Gryphon Theatre, 22 Ghuznee Street, Wellington

18/02/2008 - 23/02/2008

NZ Fringe Festival 2008

Production Details

Stepping Stone Productions. Oh yes!

You’re not alone… Stepping Stone’s new innovative production explores Wellington’s own DEEP, dark and DIRTY secrets. Your very own stories devised into one BIG explorative, indulgent SEXACTRICAL, theatrical extravaganza hand picked for your personal PLEASURE.   

1 hour

Finally challenging

Review by Ewen Coleman [Reproduced with permission of Fairfax Media] 24th Feb 2008

Sex, as no doubt most people will agree with, is exciting and exhilarating, unlike Curious, a play about sex currently playing early evening at the Gryphon Theatre.

It would seem from the programme notes that the cast got more out of putting the show together than the actual show itself gives the audience, as little of what is alluded to in the notes makes its way to the stage.

The four actors – Stevie Wildewood, Sophie Stone, Kent Seaman, and Tamsin Dashfield – all contribute to the writing of the eleven sketches that make up Curious, each connected by some aspect of sex and all seemingly centred around fags, dykes and prostitutes. 

While the earnestness and energy of the cast is commendable, much of this goes for naught till the end where the last two scenes, one about love and the other about the definition of sexuality, come across as having depth and meaning engagingly presented in a way that challenges the audience. 


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Provocative, gutsy, brave

Review by Jackson Coe 22nd Feb 2008

Personal secrets and tasty sex lives are all revealed in Curious?, a titillating new Fringe Festival show devised and presented by Stepping Stone Productions.  Curious? tackles the immense topic of human sexuality head-on, offering a bold discussion of some of our most private and intimate secrets.

Rather than trying to limit their focus to a specific area of sexuality, Stepping Stone have decided to broach an extensive field of issues.  From puberty to virginity to same-sex desire, Curious? is something of a buffet of sexual complexity.  To aid in this broad exploration, the show is presented as a series of ‘chapters’ which alternate writers, performers and themes.  Memorable scenes include a girl on trial for not losing her virginity soon enough, a sexy stripper comparing herself to a Barbie doll and an alien on stilts analysing same-sex relations.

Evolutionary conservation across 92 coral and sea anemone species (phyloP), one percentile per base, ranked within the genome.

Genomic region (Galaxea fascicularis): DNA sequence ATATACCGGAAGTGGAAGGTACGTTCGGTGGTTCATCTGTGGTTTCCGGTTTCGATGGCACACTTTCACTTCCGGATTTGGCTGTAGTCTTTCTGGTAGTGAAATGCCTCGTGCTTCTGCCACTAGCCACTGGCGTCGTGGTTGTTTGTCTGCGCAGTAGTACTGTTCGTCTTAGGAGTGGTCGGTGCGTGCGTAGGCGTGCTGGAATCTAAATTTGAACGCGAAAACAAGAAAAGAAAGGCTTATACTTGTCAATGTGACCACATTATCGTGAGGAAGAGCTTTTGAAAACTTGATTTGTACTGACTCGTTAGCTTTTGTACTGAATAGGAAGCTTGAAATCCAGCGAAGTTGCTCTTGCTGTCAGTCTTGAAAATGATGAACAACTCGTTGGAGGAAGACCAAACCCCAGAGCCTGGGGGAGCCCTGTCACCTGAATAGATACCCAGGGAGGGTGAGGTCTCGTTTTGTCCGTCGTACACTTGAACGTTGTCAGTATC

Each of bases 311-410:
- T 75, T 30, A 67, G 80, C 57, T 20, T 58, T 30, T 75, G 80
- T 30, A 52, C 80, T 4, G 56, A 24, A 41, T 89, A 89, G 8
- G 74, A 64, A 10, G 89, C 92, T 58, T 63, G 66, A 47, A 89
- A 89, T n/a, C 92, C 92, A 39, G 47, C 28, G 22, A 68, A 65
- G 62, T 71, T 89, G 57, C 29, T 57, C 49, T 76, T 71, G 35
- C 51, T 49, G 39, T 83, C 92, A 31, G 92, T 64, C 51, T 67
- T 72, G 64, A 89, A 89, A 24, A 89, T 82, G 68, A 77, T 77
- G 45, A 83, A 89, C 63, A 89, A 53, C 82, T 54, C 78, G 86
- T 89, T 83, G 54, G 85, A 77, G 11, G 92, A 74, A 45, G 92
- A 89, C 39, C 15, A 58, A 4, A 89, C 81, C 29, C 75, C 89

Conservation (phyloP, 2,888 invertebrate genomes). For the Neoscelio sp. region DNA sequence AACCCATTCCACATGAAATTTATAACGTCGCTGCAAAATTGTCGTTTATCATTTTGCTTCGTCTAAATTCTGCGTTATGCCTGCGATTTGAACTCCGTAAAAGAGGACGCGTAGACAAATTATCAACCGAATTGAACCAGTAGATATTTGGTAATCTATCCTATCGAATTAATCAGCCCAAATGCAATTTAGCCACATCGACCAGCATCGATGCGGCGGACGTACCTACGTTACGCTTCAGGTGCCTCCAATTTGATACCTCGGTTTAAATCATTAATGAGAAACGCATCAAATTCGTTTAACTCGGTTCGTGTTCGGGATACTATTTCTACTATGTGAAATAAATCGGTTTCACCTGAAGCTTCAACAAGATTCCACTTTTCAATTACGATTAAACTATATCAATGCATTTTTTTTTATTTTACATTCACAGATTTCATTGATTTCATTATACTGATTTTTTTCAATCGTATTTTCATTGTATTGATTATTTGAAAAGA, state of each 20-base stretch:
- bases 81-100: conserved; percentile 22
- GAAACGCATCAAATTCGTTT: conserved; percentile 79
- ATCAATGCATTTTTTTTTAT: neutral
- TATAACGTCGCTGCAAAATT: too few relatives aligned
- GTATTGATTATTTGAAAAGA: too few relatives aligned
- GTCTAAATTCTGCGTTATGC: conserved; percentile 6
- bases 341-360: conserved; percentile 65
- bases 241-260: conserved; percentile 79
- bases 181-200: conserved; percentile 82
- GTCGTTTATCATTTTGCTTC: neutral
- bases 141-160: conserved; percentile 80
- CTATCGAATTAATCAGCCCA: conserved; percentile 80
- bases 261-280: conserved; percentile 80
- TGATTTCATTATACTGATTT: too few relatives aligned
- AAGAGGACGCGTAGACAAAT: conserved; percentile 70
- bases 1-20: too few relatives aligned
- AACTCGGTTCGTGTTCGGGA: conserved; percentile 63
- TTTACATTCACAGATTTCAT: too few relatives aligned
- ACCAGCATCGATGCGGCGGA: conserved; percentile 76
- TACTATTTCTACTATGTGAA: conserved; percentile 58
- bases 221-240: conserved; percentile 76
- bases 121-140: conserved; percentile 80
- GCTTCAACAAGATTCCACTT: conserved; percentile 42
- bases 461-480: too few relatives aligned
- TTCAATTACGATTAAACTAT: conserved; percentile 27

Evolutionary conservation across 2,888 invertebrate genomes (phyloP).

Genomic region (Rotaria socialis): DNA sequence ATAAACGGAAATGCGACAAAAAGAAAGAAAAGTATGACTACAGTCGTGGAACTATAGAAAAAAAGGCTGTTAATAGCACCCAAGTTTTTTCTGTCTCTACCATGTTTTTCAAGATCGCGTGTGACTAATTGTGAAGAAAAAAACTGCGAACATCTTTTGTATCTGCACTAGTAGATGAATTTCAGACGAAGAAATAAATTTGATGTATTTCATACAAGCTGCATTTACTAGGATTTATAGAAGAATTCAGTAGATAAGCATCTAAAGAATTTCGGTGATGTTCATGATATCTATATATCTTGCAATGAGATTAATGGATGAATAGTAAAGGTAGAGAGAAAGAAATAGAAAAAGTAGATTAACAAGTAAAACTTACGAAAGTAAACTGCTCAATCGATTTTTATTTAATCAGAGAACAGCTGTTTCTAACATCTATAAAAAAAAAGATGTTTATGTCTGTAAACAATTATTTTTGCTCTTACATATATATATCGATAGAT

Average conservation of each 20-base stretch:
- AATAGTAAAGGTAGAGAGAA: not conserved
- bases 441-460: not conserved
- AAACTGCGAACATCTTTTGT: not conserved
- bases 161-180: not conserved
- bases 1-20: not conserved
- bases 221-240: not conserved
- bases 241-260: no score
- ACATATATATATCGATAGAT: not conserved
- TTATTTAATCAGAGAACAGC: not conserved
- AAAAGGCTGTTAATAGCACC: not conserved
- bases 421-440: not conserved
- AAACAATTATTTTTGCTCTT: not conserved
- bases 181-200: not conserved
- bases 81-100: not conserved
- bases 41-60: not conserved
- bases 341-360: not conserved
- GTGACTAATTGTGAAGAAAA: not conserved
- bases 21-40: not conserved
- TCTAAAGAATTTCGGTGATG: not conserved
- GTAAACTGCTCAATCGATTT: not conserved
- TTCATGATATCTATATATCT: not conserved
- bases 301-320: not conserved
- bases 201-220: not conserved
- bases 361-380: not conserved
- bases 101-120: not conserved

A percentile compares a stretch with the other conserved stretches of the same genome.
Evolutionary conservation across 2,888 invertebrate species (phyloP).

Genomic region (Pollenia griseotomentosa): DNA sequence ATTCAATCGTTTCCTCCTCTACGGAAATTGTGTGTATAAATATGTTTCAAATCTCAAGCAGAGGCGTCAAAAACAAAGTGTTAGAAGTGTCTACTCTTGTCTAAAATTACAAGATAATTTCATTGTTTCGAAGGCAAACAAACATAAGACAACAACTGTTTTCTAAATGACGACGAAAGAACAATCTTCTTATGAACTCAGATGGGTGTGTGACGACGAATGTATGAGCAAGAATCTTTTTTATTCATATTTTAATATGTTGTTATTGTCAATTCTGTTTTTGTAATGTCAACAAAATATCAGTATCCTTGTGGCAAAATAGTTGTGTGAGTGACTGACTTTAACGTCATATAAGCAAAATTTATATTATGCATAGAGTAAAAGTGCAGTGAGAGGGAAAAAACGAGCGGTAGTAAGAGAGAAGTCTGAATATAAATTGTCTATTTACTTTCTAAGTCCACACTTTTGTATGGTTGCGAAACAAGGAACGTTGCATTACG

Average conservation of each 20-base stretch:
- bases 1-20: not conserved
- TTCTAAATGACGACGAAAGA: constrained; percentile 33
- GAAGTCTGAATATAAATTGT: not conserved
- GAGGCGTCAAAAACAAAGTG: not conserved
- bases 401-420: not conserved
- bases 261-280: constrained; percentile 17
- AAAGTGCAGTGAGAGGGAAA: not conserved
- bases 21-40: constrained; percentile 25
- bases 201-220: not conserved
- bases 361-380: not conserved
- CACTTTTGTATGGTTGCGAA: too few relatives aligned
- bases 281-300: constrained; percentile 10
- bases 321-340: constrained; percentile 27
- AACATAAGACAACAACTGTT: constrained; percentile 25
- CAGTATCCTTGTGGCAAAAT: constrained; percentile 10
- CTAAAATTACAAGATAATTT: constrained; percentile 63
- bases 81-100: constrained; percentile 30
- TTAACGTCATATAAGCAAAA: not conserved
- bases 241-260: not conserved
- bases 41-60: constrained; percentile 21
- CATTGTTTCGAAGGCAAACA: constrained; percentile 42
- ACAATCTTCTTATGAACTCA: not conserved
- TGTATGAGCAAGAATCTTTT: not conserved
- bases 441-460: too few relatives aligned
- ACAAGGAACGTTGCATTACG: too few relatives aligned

All of the performers should be commended for their willingness to lay their own sex lives bare, as it is suggested that a lot of the source material for this show has been gathered from personal experience.  The show’s girls (Sophie Stone, Tamsin Dashfield and Stevie Wildewood) demonstrate a confident flexibility in their performances, while Kent Seaman delivers an impassioned monologue near the conclusion of the piece which displays a diverse range of vocal ability and exhibits his talent as a strong character actor.

The soundscape is magnificent, with Hollie Fullbrook’s cello supplying a murky atmosphere which works in tandem with the shows lighting scheme, at least for the first half of the show.  Fullbrook’s lithe plucking is aided by guitar and vocals from Matt Bell, who also helps out the performers when males are looking scarce.

While the show should be commended for its frankness, there are a few structural problems with the script which impede further development.  It seems a conscious choice has been made to avoid an over-arching narrative, and yet a through-line involving alien beings is touched upon.  I felt that including this as more of a story, perhaps with a beginning, middle and end, would have held the show together more tightly, without loss to the episodic nature of the script.

A very provocative work, Curious? is appreciated for its guts and bravery. 
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